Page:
European boycott of FIFA urged by former English FA chief

David Bernstein, who was FA chairman between 2011 and 2013, is the latest senior figure to call for united and dramatic European action following the controversy surrounding FIFA’s report into the bidding process for the 2018 and 2022 World Cups.


In an interview with the BBC, Bernstein also criticised FIFA for being a “totalitarian” set-up and said choosing Qatar as 2022 hosts was “one of the most ludicrous decisions in the history of sport…an Alice in Wonderland sort of decision”

Speaking after the findings of last week’s report were questioned even by the man who conducted the investigation, Michael Garcia, Bernstein said football’s credibility was “suffering enormously” under FIFA.

He added: “England on its own cannot influence this … I think England within UEFA undoubtedly have the power to influence FIFA, but to do so they would have to consider withdrawing from the World Cup, the next World Cup, unless proper reform — including Mr Blatter (President Sepp Blatter) not standing [for a fifth term] — is carried out at FIFA.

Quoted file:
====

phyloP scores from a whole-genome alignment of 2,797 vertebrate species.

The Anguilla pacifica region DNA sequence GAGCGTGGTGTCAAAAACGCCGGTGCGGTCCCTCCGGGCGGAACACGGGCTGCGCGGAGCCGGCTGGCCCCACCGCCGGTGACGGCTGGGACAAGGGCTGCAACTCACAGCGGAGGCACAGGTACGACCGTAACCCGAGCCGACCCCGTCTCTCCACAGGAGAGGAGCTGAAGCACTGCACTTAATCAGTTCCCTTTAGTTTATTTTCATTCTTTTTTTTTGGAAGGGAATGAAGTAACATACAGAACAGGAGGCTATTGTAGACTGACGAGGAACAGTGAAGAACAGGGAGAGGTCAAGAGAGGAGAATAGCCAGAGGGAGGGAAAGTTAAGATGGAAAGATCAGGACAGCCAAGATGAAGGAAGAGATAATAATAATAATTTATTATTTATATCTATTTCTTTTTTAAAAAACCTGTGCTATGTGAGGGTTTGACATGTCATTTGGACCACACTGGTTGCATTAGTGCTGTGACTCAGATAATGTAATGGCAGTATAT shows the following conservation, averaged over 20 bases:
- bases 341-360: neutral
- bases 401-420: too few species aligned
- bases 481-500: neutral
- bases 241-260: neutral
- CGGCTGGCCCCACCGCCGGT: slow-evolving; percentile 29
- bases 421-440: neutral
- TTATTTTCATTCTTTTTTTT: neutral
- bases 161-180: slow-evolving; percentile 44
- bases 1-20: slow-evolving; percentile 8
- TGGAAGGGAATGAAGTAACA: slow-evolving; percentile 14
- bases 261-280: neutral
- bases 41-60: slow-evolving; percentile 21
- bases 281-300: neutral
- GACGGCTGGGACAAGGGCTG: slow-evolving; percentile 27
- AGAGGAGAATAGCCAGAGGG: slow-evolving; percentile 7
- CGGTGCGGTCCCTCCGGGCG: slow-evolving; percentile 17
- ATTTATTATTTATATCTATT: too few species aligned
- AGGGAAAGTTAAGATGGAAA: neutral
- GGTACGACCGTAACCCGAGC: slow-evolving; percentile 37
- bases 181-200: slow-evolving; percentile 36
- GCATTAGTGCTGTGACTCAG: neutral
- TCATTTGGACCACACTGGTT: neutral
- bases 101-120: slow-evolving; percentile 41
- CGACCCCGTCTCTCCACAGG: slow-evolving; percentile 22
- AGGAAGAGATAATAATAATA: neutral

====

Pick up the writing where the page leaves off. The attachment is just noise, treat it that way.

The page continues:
“If I was at the FA now, I would do everything I could to encourage other nations within UEFA — and there are some who would definitely be on side, others may be not — to take this line.”

Asked directly if he was calling for the FA to unite with UEFA to boycott FIFA and the World Cup, Bernstein replied: “Unless it (FIFA) could achieve the reforms that would bring FIFA back into the respectable world community, yes I would.

“It sounds drastic, but, frankly, this has gone on for years now, it’s not improving, it’s going from bad to worse to worse.

“There are 54 countries within UEFA. There’s Germany, Spain, Italy, France and Holland — all powerful. You can’t hold a serious World Cup without them. They have the power to influence if they have the will.”

Bernstein’s comments followed those of German Football League president Reinhard Rauball, who warned that UEFA could leave FIFA if Garcia’s complete report is not made public.

(Reporting by Ian Chadband; Editing by Ed Osmond)